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Philosophy and Contemporary Critical Theory MA

Kingston University

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Course Description

The MA in Philosophy and Contemporary Critical Theory is widely recognised as one of the most significant and innovative courses in its field, and it is now one of the largest and most successful MA Philosophy programmes in the country. Unlike most courses on contemporary critical theory (based in literary or cultural studies departments), the MA in PCCT grounds its problems and concepts in the appropriate philosophical context. It is taught by internationally recognized specialists at the UK's most dynamic and inventive centre for research in modern European philosophy, the CRMEP (formerly based at Middlesex University, prior to its transfer to Kingston over the summer of 2010). This programme provides students with the opportunity to explore the specifically philosophical aspects and significance of contemporary Critical Theory. As understood on the programme, Critical Theory refers to those traditions of 20th-century European thought within which philosophy opens out onto critical diagnoses of the historical present. The MA Philosophy and Contemporary Critical Theory combines study of the two main traditions of critical theory the Frankfurt School and French anti-humanism, and their background in Kant, Hegel, Marx and 19th-century European philosophy more generally, with a focus on work by thinkers who have become influential only in the last two decades: Giorgio Agamben, Alain Badiou, Gilles Deleuze, Felix Guattari, Antonio Negri, Jacques Ranci?re. Students take four taught modules, and prepare a dissertation on a topic of their choice. - Concepts of Critique. Historical and philosophical introduction to the two main 20th-century traditions of Critical Theory: the Frankfurt School and French anti-humanism. After orienting the field with reference to Kant's critical conception of philosophy on the one hand and Marx's critique of philosophy on the other, the module focuses on competing interpretations of the concepts of critique and enlightenment in Luk?cs, Horkheimer and Adorno, Althusser, Foucault, and one or two other more recent thinkers. - Dissertation. The aim of this module is to provide students with an opportunity for intensive and detailed, research-based study (12,000 to 15,000 words) of their chosen topic under the guidance of an appropriate supervisor. Students are required to attend research skills seminars on constructing a proposal, on editing and composition, on referencing and on online and electronic research methods they also make an oral presentation of their dissertation proposal. OPTIONAL - Hegel and his Legacy. An critical examination of the main features of Hegel's thought through discussion of his Phenomenology of Spirit and related texts. Topics include: the critique of Kant's epistemology phenomenological and dialectical methods dialectics of consciousness and self-consciousness desire and recognition freedom and autonomy the limits of reason spirit as ethical life the passage from religion to 'absolute knowing.' Engagement with the text is guided by some of Hegel's most influential readers, including Marx, Heidegger, Marcuse, Koj?ve, and Adorno. - Commodification and Subjectivation. Extending the comparative analysis of the Frankfurt School and French anti-humanist traditions (begun in Concepts of Critique), this module critically examines their contrasting understandings of the concepts of subject and social form, and their significance for art theory. Following consideration of the philosophical ground of these debates in the emergence of a new concept of the subject in late-18th-century German philosophy, and its decisive transformation by Marx, the module focuses on Marx's analysis of the inversion of the subject-object relationship by commodity-form. It then moves on to discuss the transformation of this problematic by structuralist and post-structuralist concepts of the subject in the 1970s and 1980s. Central concepts include: value, abstraction, fetishism, reification, structure, b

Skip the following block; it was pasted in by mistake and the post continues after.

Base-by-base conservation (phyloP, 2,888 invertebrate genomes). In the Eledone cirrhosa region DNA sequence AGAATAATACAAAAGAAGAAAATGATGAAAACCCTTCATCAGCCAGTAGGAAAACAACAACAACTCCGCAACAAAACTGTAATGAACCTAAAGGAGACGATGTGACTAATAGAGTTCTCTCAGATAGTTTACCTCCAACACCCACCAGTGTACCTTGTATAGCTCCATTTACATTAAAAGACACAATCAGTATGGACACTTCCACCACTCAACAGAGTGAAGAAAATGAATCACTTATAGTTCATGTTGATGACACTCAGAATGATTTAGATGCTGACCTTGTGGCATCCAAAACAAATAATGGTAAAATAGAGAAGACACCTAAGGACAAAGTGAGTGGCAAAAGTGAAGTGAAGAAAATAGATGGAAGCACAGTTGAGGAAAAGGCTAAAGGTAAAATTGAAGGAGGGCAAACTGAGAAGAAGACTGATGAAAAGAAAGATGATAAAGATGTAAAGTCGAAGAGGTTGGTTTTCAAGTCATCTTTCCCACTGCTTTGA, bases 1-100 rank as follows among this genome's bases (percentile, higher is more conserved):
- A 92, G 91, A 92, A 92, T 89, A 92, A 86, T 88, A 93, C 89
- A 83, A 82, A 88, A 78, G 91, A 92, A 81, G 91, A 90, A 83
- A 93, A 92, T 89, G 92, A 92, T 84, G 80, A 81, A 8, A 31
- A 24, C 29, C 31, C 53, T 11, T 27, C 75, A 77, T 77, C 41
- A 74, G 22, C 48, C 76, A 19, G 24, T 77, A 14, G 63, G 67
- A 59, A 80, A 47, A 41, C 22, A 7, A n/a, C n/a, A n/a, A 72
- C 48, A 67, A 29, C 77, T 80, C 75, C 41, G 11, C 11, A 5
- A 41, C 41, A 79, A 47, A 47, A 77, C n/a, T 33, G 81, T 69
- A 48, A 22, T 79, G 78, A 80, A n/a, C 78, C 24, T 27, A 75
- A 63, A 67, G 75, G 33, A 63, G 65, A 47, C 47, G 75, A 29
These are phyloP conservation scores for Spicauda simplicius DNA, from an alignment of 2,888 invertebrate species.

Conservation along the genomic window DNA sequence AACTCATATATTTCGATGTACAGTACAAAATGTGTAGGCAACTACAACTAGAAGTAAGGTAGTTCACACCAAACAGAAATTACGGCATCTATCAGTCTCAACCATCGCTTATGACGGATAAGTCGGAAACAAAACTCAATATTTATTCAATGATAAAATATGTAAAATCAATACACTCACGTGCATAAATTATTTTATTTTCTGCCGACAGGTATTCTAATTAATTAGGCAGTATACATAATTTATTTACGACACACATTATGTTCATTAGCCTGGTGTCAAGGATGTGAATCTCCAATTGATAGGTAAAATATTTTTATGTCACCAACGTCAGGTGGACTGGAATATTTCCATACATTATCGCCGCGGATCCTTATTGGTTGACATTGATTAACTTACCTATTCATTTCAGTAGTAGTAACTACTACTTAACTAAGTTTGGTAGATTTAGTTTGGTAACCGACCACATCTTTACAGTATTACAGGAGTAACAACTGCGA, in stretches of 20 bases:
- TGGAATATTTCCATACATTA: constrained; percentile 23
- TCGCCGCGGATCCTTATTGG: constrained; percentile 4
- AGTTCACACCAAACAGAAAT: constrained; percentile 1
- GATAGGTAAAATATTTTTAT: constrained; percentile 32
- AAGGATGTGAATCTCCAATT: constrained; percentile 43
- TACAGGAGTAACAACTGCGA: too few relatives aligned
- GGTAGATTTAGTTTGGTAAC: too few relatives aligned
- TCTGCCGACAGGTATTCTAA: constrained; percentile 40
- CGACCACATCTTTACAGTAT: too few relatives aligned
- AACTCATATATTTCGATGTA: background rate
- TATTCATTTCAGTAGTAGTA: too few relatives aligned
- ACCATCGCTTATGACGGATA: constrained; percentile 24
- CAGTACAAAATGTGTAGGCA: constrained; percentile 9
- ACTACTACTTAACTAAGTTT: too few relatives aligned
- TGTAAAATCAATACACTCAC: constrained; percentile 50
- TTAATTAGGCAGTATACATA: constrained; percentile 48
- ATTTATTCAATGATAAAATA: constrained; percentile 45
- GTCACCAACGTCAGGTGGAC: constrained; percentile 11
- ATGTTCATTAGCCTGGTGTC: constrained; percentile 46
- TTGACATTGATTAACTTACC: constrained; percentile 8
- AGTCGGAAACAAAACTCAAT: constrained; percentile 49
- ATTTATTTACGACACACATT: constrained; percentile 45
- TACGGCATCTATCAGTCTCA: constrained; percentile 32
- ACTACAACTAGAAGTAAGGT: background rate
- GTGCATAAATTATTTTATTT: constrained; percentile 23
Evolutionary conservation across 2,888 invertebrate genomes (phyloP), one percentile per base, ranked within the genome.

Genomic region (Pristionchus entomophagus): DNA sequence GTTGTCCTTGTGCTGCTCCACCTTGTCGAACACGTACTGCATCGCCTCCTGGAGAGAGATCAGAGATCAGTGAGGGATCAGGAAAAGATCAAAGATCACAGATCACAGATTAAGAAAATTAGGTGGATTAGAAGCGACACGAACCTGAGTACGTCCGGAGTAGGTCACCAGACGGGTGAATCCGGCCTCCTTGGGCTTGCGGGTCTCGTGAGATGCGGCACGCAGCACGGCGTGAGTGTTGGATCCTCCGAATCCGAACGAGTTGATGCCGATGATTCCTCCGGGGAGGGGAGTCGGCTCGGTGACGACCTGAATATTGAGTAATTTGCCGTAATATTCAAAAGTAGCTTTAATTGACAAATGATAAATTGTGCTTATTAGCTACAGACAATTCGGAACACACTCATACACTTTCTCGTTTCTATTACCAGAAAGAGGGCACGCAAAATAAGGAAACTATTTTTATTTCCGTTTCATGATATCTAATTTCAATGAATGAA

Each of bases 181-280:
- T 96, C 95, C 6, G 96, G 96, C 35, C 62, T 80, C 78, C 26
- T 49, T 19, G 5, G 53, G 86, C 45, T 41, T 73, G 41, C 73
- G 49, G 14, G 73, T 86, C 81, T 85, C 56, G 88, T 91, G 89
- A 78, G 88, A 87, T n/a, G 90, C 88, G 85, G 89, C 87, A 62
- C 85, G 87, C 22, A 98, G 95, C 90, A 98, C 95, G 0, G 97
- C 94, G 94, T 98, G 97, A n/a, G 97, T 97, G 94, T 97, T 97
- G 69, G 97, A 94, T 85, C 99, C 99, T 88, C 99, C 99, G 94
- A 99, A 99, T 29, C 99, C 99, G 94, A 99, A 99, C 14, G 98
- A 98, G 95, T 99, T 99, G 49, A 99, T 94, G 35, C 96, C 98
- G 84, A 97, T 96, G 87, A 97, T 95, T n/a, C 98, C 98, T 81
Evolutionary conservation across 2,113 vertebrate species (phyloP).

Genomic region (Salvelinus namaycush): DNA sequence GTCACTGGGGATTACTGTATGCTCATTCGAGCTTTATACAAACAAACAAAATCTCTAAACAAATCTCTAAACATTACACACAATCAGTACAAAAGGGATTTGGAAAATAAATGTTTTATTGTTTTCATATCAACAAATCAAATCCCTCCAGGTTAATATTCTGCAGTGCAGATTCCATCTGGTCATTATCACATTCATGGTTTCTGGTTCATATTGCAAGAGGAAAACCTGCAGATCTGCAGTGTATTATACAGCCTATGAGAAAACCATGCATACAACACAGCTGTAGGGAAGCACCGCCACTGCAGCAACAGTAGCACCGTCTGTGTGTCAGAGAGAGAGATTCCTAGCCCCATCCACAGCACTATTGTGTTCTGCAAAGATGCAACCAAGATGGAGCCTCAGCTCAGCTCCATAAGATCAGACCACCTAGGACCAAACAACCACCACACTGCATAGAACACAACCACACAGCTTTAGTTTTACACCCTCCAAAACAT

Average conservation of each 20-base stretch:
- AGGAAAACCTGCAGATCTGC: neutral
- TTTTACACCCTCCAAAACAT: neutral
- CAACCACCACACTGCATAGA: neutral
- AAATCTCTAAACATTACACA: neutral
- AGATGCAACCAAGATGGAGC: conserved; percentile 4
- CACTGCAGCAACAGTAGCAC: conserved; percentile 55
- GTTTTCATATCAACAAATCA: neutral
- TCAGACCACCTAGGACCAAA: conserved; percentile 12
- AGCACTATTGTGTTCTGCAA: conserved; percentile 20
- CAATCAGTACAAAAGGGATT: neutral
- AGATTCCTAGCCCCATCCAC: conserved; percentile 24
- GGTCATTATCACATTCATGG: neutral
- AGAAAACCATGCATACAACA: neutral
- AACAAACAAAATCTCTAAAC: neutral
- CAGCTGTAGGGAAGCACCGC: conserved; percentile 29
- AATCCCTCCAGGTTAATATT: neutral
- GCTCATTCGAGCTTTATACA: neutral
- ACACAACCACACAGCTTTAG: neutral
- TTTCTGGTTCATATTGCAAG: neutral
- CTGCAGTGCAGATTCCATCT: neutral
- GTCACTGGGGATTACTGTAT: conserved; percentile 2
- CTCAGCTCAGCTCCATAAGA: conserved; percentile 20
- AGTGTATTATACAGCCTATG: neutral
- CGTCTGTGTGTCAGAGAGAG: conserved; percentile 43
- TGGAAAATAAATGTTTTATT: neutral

The MA in Philosophy and Contemporary Critical Theory is widely recognised as one of the most significant and innovative courses in its field, and it is now one of the largest and most successful MA Philosophy programmes in the country. Unlike most courses on contemporary critical theory (based in literary or cultural studies departments), the MA in PCCT grounds its problems and concepts in the...

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